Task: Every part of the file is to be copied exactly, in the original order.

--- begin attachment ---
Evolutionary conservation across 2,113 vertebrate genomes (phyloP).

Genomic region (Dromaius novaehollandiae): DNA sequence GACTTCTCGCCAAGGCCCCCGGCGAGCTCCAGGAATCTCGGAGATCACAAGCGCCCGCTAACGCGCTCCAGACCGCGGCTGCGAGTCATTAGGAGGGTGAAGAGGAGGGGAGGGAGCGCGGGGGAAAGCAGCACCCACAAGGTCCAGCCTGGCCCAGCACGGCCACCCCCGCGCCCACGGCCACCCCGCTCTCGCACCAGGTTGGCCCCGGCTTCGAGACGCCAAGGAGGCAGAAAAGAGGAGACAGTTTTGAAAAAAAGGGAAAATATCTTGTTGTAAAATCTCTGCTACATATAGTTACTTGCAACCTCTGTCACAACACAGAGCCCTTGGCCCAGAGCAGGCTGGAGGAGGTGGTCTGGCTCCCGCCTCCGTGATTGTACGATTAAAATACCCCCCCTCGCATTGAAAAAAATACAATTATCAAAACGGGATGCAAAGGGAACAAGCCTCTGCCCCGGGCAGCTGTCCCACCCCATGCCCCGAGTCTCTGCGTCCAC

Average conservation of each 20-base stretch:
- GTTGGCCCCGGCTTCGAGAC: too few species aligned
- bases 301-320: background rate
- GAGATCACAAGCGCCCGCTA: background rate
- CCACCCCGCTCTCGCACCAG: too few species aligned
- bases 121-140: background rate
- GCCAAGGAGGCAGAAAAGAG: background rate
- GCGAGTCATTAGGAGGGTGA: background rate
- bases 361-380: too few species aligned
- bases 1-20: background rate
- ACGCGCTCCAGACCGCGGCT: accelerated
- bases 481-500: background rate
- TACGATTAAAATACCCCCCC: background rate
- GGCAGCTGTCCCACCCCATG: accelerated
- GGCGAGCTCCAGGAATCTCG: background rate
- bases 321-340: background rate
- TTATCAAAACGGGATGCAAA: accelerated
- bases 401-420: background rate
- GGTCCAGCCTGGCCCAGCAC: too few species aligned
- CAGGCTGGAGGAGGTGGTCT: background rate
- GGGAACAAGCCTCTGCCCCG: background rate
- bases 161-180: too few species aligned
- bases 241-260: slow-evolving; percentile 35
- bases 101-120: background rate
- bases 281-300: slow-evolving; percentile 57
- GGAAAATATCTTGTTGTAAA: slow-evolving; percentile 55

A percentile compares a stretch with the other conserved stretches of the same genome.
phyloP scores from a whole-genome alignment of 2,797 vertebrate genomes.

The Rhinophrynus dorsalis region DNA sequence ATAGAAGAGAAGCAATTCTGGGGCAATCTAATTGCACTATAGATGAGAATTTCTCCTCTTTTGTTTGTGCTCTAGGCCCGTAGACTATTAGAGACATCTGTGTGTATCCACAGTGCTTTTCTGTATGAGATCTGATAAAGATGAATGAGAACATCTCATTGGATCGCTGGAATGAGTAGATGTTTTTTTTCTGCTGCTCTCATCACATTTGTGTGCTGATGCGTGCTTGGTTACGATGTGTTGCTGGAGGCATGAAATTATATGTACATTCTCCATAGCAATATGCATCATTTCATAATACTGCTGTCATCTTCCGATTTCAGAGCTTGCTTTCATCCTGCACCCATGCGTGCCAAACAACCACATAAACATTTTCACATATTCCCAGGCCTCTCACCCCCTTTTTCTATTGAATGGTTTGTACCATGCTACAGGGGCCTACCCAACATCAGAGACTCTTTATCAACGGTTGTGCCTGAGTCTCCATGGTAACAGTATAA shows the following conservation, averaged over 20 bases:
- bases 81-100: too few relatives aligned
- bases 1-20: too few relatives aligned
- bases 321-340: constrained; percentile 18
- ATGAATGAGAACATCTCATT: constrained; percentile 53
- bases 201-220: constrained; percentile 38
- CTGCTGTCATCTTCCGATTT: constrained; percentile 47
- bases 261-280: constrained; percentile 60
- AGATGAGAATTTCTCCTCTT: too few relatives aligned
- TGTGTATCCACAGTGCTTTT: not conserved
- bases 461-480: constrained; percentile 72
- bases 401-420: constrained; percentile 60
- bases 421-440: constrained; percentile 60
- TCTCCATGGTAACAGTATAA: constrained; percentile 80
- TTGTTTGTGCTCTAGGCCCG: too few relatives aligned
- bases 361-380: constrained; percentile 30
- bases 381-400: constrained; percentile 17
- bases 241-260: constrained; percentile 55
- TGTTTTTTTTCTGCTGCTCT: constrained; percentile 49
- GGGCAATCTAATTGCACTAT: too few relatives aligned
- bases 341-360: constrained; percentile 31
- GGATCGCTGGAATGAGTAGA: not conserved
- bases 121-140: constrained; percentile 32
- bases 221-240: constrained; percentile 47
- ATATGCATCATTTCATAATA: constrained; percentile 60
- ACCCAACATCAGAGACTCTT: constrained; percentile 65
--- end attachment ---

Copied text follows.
Evolutionary conservation across 2,113 vertebrate genomes (phyloP).

Genomic region (Dromaius novaehollandiae): DNA sequence GACTTCTCGCCAAGGCCCCCGGCGAGCTCCAGGAATCTCGGAGATCACAAGCGCCCGCTAACGCGCTCCAGACCGCGGCTGCGAGTCATTAGGAGGGTGAAGAGGAGGGGAGGGAGCGCGGGGGAAAGCAGCACCCACAAGGTCCAGCCTGGCCCAGCACGGCCACCCCCGCGCCCACGGCCACCCCGCTCTCGCACCAGGTTGGCCCCGGCTTCGAGACGCCAAGGAGGCAGAAAAGAGGAGACAGTTTTGAAAAAAAGGGAAAATATCTTGTTGTAAAATCTCTGCTACATATAGTTACTTGCAACCTCTGTCACAACACAGAGCCCTTGGCCCAGAGCAGGCTGGAGGAGGTGGTCTGGCTCCCGCCTCCGTGATTGTACGATTAAAATACCCCCCCTCGCATTGAAAAAAATACAATTATCAAAACGGGATGCAAAGGGAACAAGCCTCTGCCCCGGGCAGCTGTCCCACCCCATGCCCCGAGTCTCTGCGTCCAC

Average conservation of each 20-base stretch:
- GTTGGCCCCGGCTTCGAGAC: too few species aligned
- bases 301-320: background rate
- GAGATCACAAGCGCCCGCTA: background rate
- CCACCCCGCTCTCGCACCAG: too few species aligned
- bases 121-140: background rate
- GCCAAGGAGGCAGAAAAGAG: background rate
- GCGAGTCATTAGGAGGGTGA: background rate
- bases 361-380: too few species aligned
- bases 1-20: background rate
- ACGCGCTCCAGACCGCGGCT: accelerated
- bases 481-500: background rate
- TACGATTAAAATACCCCCCC: background rate
- GGCAGCTGTCCCACCCCATG: accelerated
- GGCGAGCTCCAGGAATCTCG: background rate
- bases 321-340: background rate
- TTATCAAAACGGGATGCAAA: accelerated
- bases 401-420: background rate
- GGTCCAGCCTGGCCCAGCAC: too few species aligned
- CAGGCTGGAGGAGGTGGTCT: background rate
- GGGAACAAGCCTCTGCCCCG: background rate
- bases 161-180: too few species aligned
- bases 241-260: slow-evolving; percentile 35
- bases 101-120: background rate
- bases 281-300: slow-evolving; percentile 57
- GGAAAATATCTTGTTGTAAA: slow-evolving; percentile 55

A percentile compares a stretch with the other conserved stretches of the same genome.
phyloP scores from a whole-genome alignment of 2,797 vertebrate genomes.

The Rhinophrynus dorsalis region DNA sequence ATAGAAGAGAAGCAATTCTGGGGCAATCTAATTGCACTATAGATGAGAATTTCTCCTCTTTTGTTTGTGCTCTAGGCCCGTAGACTATTAGAGACATCTGTGTGTATCCACAGTGCTTTTCTGTATGAGATCTGATAAAGATGAATGAGAACATCTCATTGGATCGCTGGAATGAGTAGATGTTTTTTTTCTGCTGCTCTCATCACATTTGTGTGCTGATGCGTGCTTGGTTACGATGTGTTGCTGGAGGCATGAAATTATATGTACATTCTCCATAGCAATATGCATCATTTCATAATACTGCTGTCATCTTCCGATTTCAGAGCTTGCTTTCATCCTGCACCCATGCGTGCCAAACAACCACATAAACATTTTCACATATTCCCAGGCCTCTCACCCCCTTTTTCTATTGAATGGTTTGTACCATGCTACAGGGGCCTACCCAACATCAGAGACTCTTTATCAACGGTTGTGCCTGAGTCTCCATGGTAACAGTATAA shows the following conservation, averaged over 20 bases:
- bases 81-100: too few relatives aligned
- bases 1-20: too few relatives aligned
- bases 321-340: constrained; percentile 18
- ATGAATGAGAACATCTCATT: constrained; percentile 53
- bases 201-220: constrained; percentile 38
- CTGCTGTCATCTTCCGATTT: constrained; percentile 47
- bases 261-280: constrained; percentile 60
- AGATGAGAATTTCTCCTCTT: too few relatives aligned
- TGTGTATCCACAGTGCTTTT: not conserved
- bases 461-480: constrained; percentile 72
- bases 401-420: constrained; percentile 60
- bases 421-440: constrained; percentile 60
- TCTCCATGGTAACAGTATAA: constrained; percentile 80
- TTGTTTGTGCTCTAGGCCCG: too few relatives aligned
- bases 361-380: constrained; percentile 30
- bases 381-400: constrained; percentile 17
- bases 241-260: constrained; percentile 55
- TGTTTTTTTTCTGCTGCTCT: constrained; percentile 49
- GGGCAATCTAATTGCACTAT: too few relatives aligned
- bases 341-360: constrained; percentile 31
- GGATCGCTGGAATGAGTAGA: not conserved
- bases 121-140: constrained; percentile 32
- bases 221-240: constrained; percentile 47
- ATATGCATCATTTCATAATA: constrained; percentile 60
- ACCCAACATCAGAGACTCTT: constrained; percentile 65